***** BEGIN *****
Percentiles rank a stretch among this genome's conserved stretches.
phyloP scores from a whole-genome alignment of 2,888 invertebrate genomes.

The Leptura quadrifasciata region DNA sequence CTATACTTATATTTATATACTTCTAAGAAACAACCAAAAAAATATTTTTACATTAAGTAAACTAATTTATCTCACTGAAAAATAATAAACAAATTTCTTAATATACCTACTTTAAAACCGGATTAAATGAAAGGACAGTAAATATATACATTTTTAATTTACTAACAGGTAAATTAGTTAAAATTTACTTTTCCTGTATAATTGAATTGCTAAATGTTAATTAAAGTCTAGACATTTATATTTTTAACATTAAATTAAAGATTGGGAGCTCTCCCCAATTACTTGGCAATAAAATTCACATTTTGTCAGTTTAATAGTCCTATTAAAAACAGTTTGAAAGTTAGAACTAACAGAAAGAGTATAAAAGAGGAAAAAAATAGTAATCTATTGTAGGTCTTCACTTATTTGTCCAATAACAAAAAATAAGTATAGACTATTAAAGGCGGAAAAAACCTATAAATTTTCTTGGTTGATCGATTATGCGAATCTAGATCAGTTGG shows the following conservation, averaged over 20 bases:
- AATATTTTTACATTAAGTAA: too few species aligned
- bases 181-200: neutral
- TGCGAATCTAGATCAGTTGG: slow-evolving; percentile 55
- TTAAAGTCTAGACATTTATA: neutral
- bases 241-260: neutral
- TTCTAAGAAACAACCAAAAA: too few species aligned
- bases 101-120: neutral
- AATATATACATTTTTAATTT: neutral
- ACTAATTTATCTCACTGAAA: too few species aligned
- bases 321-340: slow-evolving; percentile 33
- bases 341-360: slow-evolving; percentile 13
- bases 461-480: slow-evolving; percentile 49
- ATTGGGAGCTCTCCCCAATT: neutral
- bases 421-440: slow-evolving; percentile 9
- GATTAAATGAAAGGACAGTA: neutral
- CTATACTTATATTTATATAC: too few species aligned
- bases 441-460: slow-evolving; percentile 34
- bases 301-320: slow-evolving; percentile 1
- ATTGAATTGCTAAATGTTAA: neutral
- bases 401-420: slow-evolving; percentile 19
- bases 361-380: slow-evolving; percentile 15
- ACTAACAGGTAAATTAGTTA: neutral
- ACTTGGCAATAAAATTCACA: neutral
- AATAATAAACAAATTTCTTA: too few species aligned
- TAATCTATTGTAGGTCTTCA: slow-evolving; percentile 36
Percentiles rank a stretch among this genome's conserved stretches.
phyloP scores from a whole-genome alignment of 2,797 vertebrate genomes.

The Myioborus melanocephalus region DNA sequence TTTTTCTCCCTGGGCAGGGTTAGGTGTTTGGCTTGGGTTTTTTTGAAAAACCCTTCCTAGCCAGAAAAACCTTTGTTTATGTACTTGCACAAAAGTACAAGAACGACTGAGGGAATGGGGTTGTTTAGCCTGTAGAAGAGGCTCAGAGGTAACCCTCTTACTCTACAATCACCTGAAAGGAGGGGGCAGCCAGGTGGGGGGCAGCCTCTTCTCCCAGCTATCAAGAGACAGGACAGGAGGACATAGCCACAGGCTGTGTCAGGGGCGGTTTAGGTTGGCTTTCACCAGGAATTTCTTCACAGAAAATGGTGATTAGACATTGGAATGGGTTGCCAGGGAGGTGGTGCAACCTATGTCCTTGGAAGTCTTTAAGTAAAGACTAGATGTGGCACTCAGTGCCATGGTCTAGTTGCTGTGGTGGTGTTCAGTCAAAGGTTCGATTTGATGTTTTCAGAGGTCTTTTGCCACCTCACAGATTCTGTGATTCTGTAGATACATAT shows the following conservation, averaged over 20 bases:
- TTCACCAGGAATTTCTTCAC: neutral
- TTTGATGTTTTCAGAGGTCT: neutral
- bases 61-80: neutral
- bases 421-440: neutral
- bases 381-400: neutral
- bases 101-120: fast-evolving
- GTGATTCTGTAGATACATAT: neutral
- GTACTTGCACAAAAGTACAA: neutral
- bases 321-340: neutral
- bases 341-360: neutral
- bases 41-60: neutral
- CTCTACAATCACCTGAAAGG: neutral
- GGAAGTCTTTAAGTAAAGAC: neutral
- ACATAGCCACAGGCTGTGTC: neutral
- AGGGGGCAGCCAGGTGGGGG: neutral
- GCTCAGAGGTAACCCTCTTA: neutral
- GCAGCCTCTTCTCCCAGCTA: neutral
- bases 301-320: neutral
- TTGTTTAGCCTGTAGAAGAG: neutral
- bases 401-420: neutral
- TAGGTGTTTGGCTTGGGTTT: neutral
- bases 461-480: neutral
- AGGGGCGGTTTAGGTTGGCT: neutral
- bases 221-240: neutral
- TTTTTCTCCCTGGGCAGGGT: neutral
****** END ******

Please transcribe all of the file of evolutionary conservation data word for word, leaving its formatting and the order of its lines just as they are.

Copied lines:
Percentiles rank a stretch among this genome's conserved stretches.
phyloP scores from a whole-genome alignment of 2,888 invertebrate genomes.

The Leptura quadrifasciata region DNA sequence CTATACTTATATTTATATACTTCTAAGAAACAACCAAAAAAATATTTTTACATTAAGTAAACTAATTTATCTCACTGAAAAATAATAAACAAATTTCTTAATATACCTACTTTAAAACCGGATTAAATGAAAGGACAGTAAATATATACATTTTTAATTTACTAACAGGTAAATTAGTTAAAATTTACTTTTCCTGTATAATTGAATTGCTAAATGTTAATTAAAGTCTAGACATTTATATTTTTAACATTAAATTAAAGATTGGGAGCTCTCCCCAATTACTTGGCAATAAAATTCACATTTTGTCAGTTTAATAGTCCTATTAAAAACAGTTTGAAAGTTAGAACTAACAGAAAGAGTATAAAAGAGGAAAAAAATAGTAATCTATTGTAGGTCTTCACTTATTTGTCCAATAACAAAAAATAAGTATAGACTATTAAAGGCGGAAAAAACCTATAAATTTTCTTGGTTGATCGATTATGCGAATCTAGATCAGTTGG shows the following conservation, averaged over 20 bases:
- AATATTTTTACATTAAGTAA: too few species aligned
- bases 181-200: neutral
- TGCGAATCTAGATCAGTTGG: slow-evolving; percentile 55
- TTAAAGTCTAGACATTTATA: neutral
- bases 241-260: neutral
- TTCTAAGAAACAACCAAAAA: too few species aligned
- bases 101-120: neutral
- AATATATACATTTTTAATTT: neutral
- ACTAATTTATCTCACTGAAA: too few species aligned
- bases 321-340: slow-evolving; percentile 33
- bases 341-360: slow-evolving; percentile 13
- bases 461-480: slow-evolving; percentile 49
- ATTGGGAGCTCTCCCCAATT: neutral
- bases 421-440: slow-evolving; percentile 9
- GATTAAATGAAAGGACAGTA: neutral
- CTATACTTATATTTATATAC: too few species aligned
- bases 441-460: slow-evolving; percentile 34
- bases 301-320: slow-evolving; percentile 1
- ATTGAATTGCTAAATGTTAA: neutral
- bases 401-420: slow-evolving; percentile 19
- bases 361-380: slow-evolving; percentile 15
- ACTAACAGGTAAATTAGTTA: neutral
- ACTTGGCAATAAAATTCACA: neutral
- AATAATAAACAAATTTCTTA: too few species aligned
- TAATCTATTGTAGGTCTTCA: slow-evolving; percentile 36
Percentiles rank a stretch among this genome's conserved stretches.
phyloP scores from a whole-genome alignment of 2,797 vertebrate genomes.

The Myioborus melanocephalus region DNA sequence TTTTTCTCCCTGGGCAGGGTTAGGTGTTTGGCTTGGGTTTTTTTGAAAAACCCTTCCTAGCCAGAAAAACCTTTGTTTATGTACTTGCACAAAAGTACAAGAACGACTGAGGGAATGGGGTTGTTTAGCCTGTAGAAGAGGCTCAGAGGTAACCCTCTTACTCTACAATCACCTGAAAGGAGGGGGCAGCCAGGTGGGGGGCAGCCTCTTCTCCCAGCTATCAAGAGACAGGACAGGAGGACATAGCCACAGGCTGTGTCAGGGGCGGTTTAGGTTGGCTTTCACCAGGAATTTCTTCACAGAAAATGGTGATTAGACATTGGAATGGGTTGCCAGGGAGGTGGTGCAACCTATGTCCTTGGAAGTCTTTAAGTAAAGACTAGATGTGGCACTCAGTGCCATGGTCTAGTTGCTGTGGTGGTGTTCAGTCAAAGGTTCGATTTGATGTTTTCAGAGGTCTTTTGCCACCTCACAGATTCTGTGATTCTGTAGATACATAT shows the following conservation, averaged over 20 bases:
- TTCACCAGGAATTTCTTCAC: neutral
- TTTGATGTTTTCAGAGGTCT: neutral
- bases 61-80: neutral
- bases 421-440: neutral
- bases 381-400: neutral
- bases 101-120: fast-evolving
- GTGATTCTGTAGATACATAT: neutral
- GTACTTGCACAAAAGTACAA: neutral
- bases 321-340: neutral
- bases 341-360: neutral
- bases 41-60: neutral
- CTCTACAATCACCTGAAAGG: neutral
- GGAAGTCTTTAAGTAAAGAC: neutral
- ACATAGCCACAGGCTGTGTC: neutral
- AGGGGGCAGCCAGGTGGGGG: neutral
- GCTCAGAGGTAACCCTCTTA: neutral
- GCAGCCTCTTCTCCCAGCTA: neutral
- bases 301-320: neutral
- TTGTTTAGCCTGTAGAAGAG: neutral
- bases 401-420: neutral
- TAGGTGTTTGGCTTGGGTTT: neutral
- bases 461-480: neutral
- AGGGGCGGTTTAGGTTGGCT: neutral
- bases 221-240: neutral
- TTTTTCTCCCTGGGCAGGGT: neutral